I was concerned about a couple of things. First of all, there are some pretty big numbers as to money that we've actually been able to pick up in additional taxes--$215 million in this recent quarter. We've also talked about how the Internet is making access to tax havens, or at least promotion of them, easier. We heard about some unsophisticated investors being taken advantage of and potentially losing capital because of the understanding that they can skip out on some taxes.
Are we just scratching the surface on this? What is your feeling on this? How big is this market? Do you have any scope or any idea of what we're really talking about?
Thank you, Mr. Chairman.
Perhaps this is the point that was getting to, and I think a few others, but we're sort of getting away from what we're trying to do here. We're trying to find ways in which we can help your job to increase collections and, hopefully, have Canadian taxpayers, whether they're in Canada or not, pay their fair share. I think we're having a bit of a problem between tax avoidance and tax evasion, and where some of these transactions cross a thin line and we're not sure if they are tax avoidance or tax evasion. But everybody seems to be talking about tax avoidance like it is tax evasion and vice versa. So we're asking for your help.
From what I've heard today, I haven't heard anything that we can put into a report or say this is what we should be doing to help Revenue Canada. We've had Revenue Canada, CRA, come before the committee numerous times in the last couple of months. We did the five-year review, and we had CRA come before the committee when we looked at money laundering and anti-terrorism, and there were some additional items or tools that I wanted to provide to give Revenue Canada the ability to look at certain transactions, but there doesn't seem to be a willingness.
Can somebody help me out here? What can we do? I understand that you have laws you have to abide by--rules, regulations--but with all the capacity and all the resources that you have, you're only able to win 50% of your court cases. I understand the complexity, but I don't think that's acceptable. And who knows how many others there are that you didn't decide to pursue because you didn't think you had a chance of winning?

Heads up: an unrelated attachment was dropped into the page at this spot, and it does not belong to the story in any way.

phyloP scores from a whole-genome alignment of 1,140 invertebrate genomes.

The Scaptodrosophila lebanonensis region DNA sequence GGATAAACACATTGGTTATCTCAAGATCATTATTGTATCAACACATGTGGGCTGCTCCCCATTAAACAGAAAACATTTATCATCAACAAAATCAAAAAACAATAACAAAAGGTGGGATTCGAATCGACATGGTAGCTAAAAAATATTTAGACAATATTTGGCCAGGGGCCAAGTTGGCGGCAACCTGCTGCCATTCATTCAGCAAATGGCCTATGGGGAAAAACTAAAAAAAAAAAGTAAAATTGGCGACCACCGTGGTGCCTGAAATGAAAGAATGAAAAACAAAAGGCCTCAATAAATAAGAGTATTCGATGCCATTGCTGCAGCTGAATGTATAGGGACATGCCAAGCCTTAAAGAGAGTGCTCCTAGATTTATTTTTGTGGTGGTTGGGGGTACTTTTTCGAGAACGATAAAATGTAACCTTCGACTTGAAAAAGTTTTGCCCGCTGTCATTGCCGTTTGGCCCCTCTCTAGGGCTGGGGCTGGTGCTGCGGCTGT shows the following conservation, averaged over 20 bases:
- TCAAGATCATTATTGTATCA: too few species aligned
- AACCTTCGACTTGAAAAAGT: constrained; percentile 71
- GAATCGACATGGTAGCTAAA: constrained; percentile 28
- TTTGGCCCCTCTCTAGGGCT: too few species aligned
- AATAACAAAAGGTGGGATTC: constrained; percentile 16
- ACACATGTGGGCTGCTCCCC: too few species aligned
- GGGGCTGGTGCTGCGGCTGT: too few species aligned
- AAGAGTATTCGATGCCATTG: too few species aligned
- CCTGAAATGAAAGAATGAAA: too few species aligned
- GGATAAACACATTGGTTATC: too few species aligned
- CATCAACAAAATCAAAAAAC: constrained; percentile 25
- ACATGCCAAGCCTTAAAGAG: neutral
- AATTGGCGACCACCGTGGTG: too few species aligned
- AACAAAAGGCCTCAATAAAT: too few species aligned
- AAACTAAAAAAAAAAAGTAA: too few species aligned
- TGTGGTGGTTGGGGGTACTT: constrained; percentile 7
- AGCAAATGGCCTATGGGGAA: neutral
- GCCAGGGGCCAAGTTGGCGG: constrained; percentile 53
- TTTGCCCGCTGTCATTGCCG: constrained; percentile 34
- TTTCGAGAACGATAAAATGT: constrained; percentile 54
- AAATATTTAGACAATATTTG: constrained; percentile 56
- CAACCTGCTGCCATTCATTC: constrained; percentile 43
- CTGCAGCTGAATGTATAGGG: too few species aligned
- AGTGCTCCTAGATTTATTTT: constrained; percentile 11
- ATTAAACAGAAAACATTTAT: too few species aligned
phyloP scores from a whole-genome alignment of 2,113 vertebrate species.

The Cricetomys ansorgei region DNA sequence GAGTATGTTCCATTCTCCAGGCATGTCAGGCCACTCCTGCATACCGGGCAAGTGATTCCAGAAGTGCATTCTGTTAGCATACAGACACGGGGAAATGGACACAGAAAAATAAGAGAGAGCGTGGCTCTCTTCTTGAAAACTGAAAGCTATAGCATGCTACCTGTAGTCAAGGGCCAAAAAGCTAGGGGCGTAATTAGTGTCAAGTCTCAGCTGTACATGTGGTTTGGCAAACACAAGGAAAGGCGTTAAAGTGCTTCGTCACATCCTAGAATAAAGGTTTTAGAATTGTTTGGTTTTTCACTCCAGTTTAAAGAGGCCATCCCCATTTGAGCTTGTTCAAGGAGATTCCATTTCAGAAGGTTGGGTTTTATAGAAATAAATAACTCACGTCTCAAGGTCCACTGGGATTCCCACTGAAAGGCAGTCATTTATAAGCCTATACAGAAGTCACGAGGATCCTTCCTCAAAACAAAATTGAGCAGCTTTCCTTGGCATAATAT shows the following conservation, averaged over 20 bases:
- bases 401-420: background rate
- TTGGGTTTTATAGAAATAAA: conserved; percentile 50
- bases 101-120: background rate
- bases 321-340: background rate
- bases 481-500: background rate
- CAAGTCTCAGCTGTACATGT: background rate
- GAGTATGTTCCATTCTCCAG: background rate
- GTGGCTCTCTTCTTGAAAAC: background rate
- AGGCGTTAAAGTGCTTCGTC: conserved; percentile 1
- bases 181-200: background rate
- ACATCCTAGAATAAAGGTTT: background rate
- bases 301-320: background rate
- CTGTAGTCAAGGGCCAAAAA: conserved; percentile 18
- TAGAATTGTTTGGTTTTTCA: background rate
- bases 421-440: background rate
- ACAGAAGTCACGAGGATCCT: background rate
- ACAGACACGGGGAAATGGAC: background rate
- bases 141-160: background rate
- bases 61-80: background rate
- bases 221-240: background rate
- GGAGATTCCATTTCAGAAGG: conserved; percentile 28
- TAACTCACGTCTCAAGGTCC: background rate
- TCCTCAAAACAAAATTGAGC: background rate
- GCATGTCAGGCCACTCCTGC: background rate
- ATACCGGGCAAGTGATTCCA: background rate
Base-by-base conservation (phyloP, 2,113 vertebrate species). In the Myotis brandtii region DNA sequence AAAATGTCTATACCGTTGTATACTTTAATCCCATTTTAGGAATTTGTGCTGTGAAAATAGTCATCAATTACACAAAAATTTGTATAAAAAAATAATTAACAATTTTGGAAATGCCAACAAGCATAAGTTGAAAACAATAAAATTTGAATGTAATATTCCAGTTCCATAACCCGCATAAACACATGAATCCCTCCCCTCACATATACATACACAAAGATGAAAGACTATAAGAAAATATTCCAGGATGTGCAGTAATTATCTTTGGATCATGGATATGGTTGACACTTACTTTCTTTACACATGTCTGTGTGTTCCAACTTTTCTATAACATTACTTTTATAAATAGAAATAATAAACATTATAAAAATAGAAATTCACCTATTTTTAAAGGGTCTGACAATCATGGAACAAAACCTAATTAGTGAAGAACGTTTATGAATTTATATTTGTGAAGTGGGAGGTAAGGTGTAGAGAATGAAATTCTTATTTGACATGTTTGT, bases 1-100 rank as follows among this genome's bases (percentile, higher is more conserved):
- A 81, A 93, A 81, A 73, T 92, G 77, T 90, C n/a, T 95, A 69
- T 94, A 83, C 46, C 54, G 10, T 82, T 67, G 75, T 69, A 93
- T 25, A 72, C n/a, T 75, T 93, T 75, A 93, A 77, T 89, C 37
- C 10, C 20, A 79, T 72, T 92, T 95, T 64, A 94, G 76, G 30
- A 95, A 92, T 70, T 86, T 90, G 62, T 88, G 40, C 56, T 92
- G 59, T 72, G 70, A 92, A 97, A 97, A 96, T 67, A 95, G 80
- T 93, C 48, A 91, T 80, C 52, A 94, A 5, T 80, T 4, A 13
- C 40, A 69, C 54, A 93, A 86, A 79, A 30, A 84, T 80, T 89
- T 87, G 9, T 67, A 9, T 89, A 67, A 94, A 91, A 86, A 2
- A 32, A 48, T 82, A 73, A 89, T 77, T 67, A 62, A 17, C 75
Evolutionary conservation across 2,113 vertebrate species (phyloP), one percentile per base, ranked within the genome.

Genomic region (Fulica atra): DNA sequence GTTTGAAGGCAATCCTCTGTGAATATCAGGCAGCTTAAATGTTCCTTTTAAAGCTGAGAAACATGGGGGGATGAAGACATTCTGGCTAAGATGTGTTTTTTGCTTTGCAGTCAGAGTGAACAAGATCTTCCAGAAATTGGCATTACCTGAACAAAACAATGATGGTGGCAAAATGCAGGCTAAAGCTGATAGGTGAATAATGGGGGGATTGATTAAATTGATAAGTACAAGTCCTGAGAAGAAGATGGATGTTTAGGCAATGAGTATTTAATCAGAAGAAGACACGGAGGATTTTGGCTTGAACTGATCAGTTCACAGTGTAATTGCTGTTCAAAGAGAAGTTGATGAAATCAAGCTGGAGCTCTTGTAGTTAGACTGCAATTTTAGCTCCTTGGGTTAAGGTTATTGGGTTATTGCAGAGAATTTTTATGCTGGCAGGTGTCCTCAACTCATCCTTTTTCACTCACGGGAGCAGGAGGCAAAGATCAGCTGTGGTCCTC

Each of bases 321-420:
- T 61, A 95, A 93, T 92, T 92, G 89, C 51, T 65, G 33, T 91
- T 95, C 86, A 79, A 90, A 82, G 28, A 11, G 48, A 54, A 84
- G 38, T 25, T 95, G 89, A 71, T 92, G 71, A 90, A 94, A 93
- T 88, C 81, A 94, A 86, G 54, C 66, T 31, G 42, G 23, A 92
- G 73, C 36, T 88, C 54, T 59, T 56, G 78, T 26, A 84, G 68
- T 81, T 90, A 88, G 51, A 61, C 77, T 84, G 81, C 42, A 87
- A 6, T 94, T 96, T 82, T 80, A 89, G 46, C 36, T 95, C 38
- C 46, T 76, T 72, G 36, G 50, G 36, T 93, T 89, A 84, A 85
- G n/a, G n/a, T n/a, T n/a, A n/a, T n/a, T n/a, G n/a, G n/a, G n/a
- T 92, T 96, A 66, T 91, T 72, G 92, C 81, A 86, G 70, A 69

So who is winning on this side? Is it the guy doing the avoiding, or the girl doing the avoiding or the evading, or is it us? Are we handicapping you guys? Can we help you, so that Canadians, whether they live in Canada or not, are paying their fair share? That's the question.
Mr. Chairman, I'd like to switch the channel a little bit.
We've been talking about corporate tax avoidance, but it's come to my attention that there are grassroots tax avoidance schemes. One was in the media last week, I think; donations were funnelled through a particular church group, and it turned out not to be a legitimate arrangement.
Another one came to my attention. It was, again, donations to a charity. Participants were largely people of faith. The result was that families paid no tax, actually. Then there was another one that came to my attention through a colleague, another sort of charitable arrangement, which I got an opinion on through the department.
If I have recently come to know of three of these kinds of arrangements, there seems to be a proliferation of these tax avoidance schemes through good, well-intentioned charitable donations. How do you try to advise taxpayers not to get caught up in these schemes?
These are good people. They're well-meaning people. They've been told these are legitimate schemes. Do you just wait and nail them after the fact, or are you proactive in trying to get them not to get involved in the first place?
I gave notice of the motion. You have it before you. I will not read the motion, since I assume everyone has copies.
It is based on the hearings that we held with respect to ATMs and electronic payments. It requires this committee to request some information from the major chartered banks regarding costs of providing service through ATMs, the fees involved and the profits entailed. So it is a basic motion and request that this information be provided to this committee by the end of May, and that then be considered by this committee in terms of its further deliberation on the study and a report to Parliament.